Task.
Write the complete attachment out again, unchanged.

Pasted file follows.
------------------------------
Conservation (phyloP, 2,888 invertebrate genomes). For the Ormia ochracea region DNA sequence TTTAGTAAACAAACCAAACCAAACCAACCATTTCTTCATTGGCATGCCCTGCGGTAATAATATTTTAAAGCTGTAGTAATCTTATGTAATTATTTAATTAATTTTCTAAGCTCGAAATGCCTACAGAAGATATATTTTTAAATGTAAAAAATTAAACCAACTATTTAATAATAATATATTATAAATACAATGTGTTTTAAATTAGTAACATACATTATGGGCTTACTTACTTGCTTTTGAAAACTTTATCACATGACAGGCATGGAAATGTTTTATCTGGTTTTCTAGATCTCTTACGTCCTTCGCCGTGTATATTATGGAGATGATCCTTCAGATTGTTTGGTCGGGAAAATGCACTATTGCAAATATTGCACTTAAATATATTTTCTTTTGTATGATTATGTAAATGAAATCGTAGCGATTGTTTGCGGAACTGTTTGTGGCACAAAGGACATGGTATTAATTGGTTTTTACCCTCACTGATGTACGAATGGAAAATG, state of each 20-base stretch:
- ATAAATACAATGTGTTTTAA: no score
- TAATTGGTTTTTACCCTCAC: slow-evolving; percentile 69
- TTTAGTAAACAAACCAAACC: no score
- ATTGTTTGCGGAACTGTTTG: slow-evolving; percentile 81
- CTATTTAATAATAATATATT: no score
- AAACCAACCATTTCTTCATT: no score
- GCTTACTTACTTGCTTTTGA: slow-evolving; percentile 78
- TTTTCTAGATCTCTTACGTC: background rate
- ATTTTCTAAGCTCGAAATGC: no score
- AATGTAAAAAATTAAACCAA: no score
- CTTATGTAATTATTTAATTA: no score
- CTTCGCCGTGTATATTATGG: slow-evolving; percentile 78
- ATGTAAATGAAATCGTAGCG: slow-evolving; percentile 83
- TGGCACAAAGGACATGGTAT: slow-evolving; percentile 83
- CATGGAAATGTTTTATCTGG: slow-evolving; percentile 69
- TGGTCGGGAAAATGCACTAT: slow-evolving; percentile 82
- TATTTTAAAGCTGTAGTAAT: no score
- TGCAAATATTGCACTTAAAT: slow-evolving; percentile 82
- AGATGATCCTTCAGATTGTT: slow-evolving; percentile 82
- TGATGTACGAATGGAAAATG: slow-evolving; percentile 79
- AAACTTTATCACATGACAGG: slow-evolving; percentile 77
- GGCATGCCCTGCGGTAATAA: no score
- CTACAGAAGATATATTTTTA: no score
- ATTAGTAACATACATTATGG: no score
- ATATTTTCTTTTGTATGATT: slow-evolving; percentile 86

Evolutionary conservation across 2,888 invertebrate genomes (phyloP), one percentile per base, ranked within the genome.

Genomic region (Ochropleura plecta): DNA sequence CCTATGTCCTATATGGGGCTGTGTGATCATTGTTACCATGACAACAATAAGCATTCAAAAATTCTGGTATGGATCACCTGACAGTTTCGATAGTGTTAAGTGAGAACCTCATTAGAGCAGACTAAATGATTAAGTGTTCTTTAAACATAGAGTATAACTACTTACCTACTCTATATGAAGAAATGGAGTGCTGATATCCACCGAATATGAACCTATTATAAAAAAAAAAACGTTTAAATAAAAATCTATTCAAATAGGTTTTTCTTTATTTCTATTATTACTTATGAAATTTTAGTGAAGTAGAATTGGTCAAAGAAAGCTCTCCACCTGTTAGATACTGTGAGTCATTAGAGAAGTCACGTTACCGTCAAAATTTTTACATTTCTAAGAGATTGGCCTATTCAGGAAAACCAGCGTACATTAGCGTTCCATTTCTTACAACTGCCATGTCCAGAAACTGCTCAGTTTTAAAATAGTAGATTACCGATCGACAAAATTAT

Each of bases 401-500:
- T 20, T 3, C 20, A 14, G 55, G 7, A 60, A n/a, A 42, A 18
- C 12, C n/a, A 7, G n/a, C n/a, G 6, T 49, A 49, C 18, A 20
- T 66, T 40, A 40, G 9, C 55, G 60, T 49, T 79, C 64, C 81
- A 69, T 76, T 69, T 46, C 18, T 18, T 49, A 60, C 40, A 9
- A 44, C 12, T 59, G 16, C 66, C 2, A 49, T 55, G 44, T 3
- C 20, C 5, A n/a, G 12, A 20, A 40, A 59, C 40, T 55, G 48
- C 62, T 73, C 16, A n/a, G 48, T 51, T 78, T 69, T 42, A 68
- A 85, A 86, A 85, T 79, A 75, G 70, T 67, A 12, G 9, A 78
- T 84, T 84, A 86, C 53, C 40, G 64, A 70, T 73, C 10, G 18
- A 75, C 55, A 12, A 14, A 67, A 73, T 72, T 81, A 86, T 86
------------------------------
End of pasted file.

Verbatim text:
Conservation (phyloP, 2,888 invertebrate genomes). For the Ormia ochracea region DNA sequence TTTAGTAAACAAACCAAACCAAACCAACCATTTCTTCATTGGCATGCCCTGCGGTAATAATATTTTAAAGCTGTAGTAATCTTATGTAATTATTTAATTAATTTTCTAAGCTCGAAATGCCTACAGAAGATATATTTTTAAATGTAAAAAATTAAACCAACTATTTAATAATAATATATTATAAATACAATGTGTTTTAAATTAGTAACATACATTATGGGCTTACTTACTTGCTTTTGAAAACTTTATCACATGACAGGCATGGAAATGTTTTATCTGGTTTTCTAGATCTCTTACGTCCTTCGCCGTGTATATTATGGAGATGATCCTTCAGATTGTTTGGTCGGGAAAATGCACTATTGCAAATATTGCACTTAAATATATTTTCTTTTGTATGATTATGTAAATGAAATCGTAGCGATTGTTTGCGGAACTGTTTGTGGCACAAAGGACATGGTATTAATTGGTTTTTACCCTCACTGATGTACGAATGGAAAATG, state of each 20-base stretch:
- ATAAATACAATGTGTTTTAA: no score
- TAATTGGTTTTTACCCTCAC: slow-evolving; percentile 69
- TTTAGTAAACAAACCAAACC: no score
- ATTGTTTGCGGAACTGTTTG: slow-evolving; percentile 81
- CTATTTAATAATAATATATT: no score
- AAACCAACCATTTCTTCATT: no score
- GCTTACTTACTTGCTTTTGA: slow-evolving; percentile 78
- TTTTCTAGATCTCTTACGTC: background rate
- ATTTTCTAAGCTCGAAATGC: no score
- AATGTAAAAAATTAAACCAA: no score
- CTTATGTAATTATTTAATTA: no score
- CTTCGCCGTGTATATTATGG: slow-evolving; percentile 78
- ATGTAAATGAAATCGTAGCG: slow-evolving; percentile 83
- TGGCACAAAGGACATGGTAT: slow-evolving; percentile 83
- CATGGAAATGTTTTATCTGG: slow-evolving; percentile 69
- TGGTCGGGAAAATGCACTAT: slow-evolving; percentile 82
- TATTTTAAAGCTGTAGTAAT: no score
- TGCAAATATTGCACTTAAAT: slow-evolving; percentile 82
- AGATGATCCTTCAGATTGTT: slow-evolving; percentile 82
- TGATGTACGAATGGAAAATG: slow-evolving; percentile 79
- AAACTTTATCACATGACAGG: slow-evolving; percentile 77
- GGCATGCCCTGCGGTAATAA: no score
- CTACAGAAGATATATTTTTA: no score
- ATTAGTAACATACATTATGG: no score
- ATATTTTCTTTTGTATGATT: slow-evolving; percentile 86

Evolutionary conservation across 2,888 invertebrate genomes (phyloP), one percentile per base, ranked within the genome.

Genomic region (Ochropleura plecta): DNA sequence CCTATGTCCTATATGGGGCTGTGTGATCATTGTTACCATGACAACAATAAGCATTCAAAAATTCTGGTATGGATCACCTGACAGTTTCGATAGTGTTAAGTGAGAACCTCATTAGAGCAGACTAAATGATTAAGTGTTCTTTAAACATAGAGTATAACTACTTACCTACTCTATATGAAGAAATGGAGTGCTGATATCCACCGAATATGAACCTATTATAAAAAAAAAAACGTTTAAATAAAAATCTATTCAAATAGGTTTTTCTTTATTTCTATTATTACTTATGAAATTTTAGTGAAGTAGAATTGGTCAAAGAAAGCTCTCCACCTGTTAGATACTGTGAGTCATTAGAGAAGTCACGTTACCGTCAAAATTTTTACATTTCTAAGAGATTGGCCTATTCAGGAAAACCAGCGTACATTAGCGTTCCATTTCTTACAACTGCCATGTCCAGAAACTGCTCAGTTTTAAAATAGTAGATTACCGATCGACAAAATTAT

Each of bases 401-500:
- T 20, T 3, C 20, A 14, G 55, G 7, A 60, A n/a, A 42, A 18
- C 12, C n/a, A 7, G n/a, C n/a, G 6, T 49, A 49, C 18, A 20
- T 66, T 40, A 40, G 9, C 55, G 60, T 49, T 79, C 64, C 81
- A 69, T 76, T 69, T 46, C 18, T 18, T 49, A 60, C 40, A 9
- A 44, C 12, T 59, G 16, C 66, C 2, A 49, T 55, G 44, T 3
- C 20, C 5, A n/a, G 12, A 20, A 40, A 59, C 40, T 55, G 48
- C 62, T 73, C 16, A n/a, G 48, T 51, T 78, T 69, T 42, A 68
- A 85, A 86, A 85, T 79, A 75, G 70, T 67, A 12, G 9, A 78
- T 84, T 84, A 86, C 53, C 40, G 64, A 70, T 73, C 10, G 18
- A 75, C 55, A 12, A 14, A 67, A 73, T 72, T 81, A 86, T 86